God is counting on those who have said “yes” to Jesus, in the same way that a parent expects a lot from a child. That’s what happens when love is involved.  For us that means active engagement in service, prayer, study (to learn more about God), worship, and giving (which is not just about money – it is a way that we share our love and do God’s work). Why must we do these things? Because through such actions we are continually transformed and grow closer to God.   

Paul knew that the Christian journey required striving, and that we all get tired. But one of the wonderful aspects about how we practice our faith is that we do so in community. When one of us falters, becomes fatigued, or frustrated, when we think this Christian journey is just too demanding…we siblings in the community are there to say, “Yes, you can!” Or “Don’t miss this, you really will benefit!” Or, “You’ll be blessed by it, I know you will!” It is our job to encourage, nudge, and celebrate with our fellow Christian journeyers. 

By God’s grace, we are on the right track. When the road gets bumpy, remember that you only have to look over your shoulder and a fellow trekker is right next to you ready and willing to lend support and blessing.

Prayer

Gracious God, we acknowledge that it is you who provides the light for our faith journeys, and we could not persevere without love that light brings forth. Give us strength to continually strive for total commitment as Christ-followers, and help us to share with one another the courage that you inspire within us. -In Jesus’ name, Amen.

Devotion Author

Patricia Bjorling

Daily Devotion Thursday, December 14, 2017

Scripture

I will stand at my watch post, and will station myself on the rampart;

I will keep watch to see what [God] will say to me, and what the answer

            to my complaint will be.

Then the Lord answered me and said: Write the vision:

            Make it plain on tablets, so that a runner may read it….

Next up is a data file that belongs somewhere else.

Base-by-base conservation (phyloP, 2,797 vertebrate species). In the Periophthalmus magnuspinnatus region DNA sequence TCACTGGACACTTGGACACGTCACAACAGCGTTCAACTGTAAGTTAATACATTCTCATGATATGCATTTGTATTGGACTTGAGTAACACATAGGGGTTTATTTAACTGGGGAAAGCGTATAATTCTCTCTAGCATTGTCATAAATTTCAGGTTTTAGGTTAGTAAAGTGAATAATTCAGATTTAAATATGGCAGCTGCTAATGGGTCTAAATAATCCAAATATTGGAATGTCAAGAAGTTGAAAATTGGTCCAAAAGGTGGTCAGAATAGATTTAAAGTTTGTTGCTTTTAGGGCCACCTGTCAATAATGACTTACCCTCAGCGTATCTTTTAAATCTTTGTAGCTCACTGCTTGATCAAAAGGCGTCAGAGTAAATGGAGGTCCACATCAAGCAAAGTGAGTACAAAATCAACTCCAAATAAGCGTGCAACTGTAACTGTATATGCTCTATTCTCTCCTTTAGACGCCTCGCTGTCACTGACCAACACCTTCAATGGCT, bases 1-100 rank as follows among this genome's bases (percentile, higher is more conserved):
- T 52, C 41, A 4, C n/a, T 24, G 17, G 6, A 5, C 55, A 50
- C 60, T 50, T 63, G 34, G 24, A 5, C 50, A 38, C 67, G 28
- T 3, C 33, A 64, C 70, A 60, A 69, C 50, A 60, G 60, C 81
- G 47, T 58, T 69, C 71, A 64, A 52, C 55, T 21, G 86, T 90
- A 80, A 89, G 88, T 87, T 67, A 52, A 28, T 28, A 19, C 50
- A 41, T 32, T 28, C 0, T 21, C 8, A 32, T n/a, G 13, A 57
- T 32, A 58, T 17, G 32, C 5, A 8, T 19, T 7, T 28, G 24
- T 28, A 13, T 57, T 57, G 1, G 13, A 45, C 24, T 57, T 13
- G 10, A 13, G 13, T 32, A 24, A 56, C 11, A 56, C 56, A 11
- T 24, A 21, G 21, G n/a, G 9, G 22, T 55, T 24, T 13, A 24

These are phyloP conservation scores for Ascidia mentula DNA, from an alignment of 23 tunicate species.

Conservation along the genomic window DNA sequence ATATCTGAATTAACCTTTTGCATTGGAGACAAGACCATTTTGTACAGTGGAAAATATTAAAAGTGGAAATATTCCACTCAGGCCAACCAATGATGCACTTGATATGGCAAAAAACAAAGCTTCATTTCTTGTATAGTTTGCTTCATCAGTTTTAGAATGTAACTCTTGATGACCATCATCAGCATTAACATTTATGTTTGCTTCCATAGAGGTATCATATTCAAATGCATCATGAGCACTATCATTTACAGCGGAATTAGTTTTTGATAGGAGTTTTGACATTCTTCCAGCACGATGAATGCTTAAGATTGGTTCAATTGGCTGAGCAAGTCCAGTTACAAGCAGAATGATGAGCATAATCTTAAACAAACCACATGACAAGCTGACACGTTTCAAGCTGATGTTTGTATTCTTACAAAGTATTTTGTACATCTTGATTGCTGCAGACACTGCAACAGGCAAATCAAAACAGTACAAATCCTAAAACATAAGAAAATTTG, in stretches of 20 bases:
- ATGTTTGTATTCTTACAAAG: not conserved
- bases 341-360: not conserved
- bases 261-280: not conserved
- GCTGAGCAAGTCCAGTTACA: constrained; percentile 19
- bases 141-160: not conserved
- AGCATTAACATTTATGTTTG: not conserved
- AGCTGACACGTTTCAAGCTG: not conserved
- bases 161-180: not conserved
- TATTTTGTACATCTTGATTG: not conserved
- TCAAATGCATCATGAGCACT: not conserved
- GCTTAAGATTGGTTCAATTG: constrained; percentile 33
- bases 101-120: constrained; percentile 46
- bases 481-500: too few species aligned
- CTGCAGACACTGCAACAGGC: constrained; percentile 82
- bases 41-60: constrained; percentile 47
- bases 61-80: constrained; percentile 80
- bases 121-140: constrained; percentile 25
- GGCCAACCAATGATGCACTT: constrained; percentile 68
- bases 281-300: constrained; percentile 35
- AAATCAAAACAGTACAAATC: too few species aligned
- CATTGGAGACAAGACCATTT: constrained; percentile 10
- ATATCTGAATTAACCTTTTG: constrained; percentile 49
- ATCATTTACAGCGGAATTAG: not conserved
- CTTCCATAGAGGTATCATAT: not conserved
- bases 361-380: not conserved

If it seems to tarry, wait for it; it will surely come…Habakkuk 2:1-3

A Word of Hope

Remember that song “Something’s Coming” from West Side Story? “Something’s coming, I don’t know what it is but it is gonna be great…” There’s a driving rhythm and strong sense of anticipation in the song. It has you leaning in, rushing forward toward the moment when that “miracle due” comes true.  Yet in spite of the urgent expectancy Tony feels, he has a sense that he must “wait for it.”  As the days hurtle toward Christmas with a pace that sometimes seems unstoppable, we would do well to wait, to listen, and to “keep watch to see what God will say.”

Actually, West Side Story holds more resonance for us during Advent than we might imagine. The young people live in a world of violence, the divisions of race and “clan,” a world where many are crippled by low expectations. Yet Tony and Maria are dreamers. And their love, idealistic as it is, leads Tony to risk all to bring peace between the rival gangs—even at the cost of his life.

Like the prophet Habakkuk in today’s scripture, I have been waiting for a vision for our distressed country. The glimpses that are coming are rooted in the nature of Jesus’s incarnation. It was a radical act of God’s imagination, a radical act of Divine Love.  In the incarnation, God conceived a new path to intimacy with us, but in that relationship God would become achingly vulnerable. What does it mean for love to come that far, to risk that much? What response should it call forth from us?

Perhaps we must step out from behind our protective walls and climb up on the ramparts to engage in the struggles of the revolutionary love heralded by modern prophets like Rev. Dr. William Barber II.  This love “resists all policies, actions, and rhetoric that puts people in harm’s way,”  “refuses to mirror the hatred and vitriol we oppose,” and “fights for justice through the ethic of love.”  http://www.revolutionarylove.net/

Prayer

Give us courage, O God, to engage in the struggle. Amen.

Devotion Author

Dr. Pat Saxon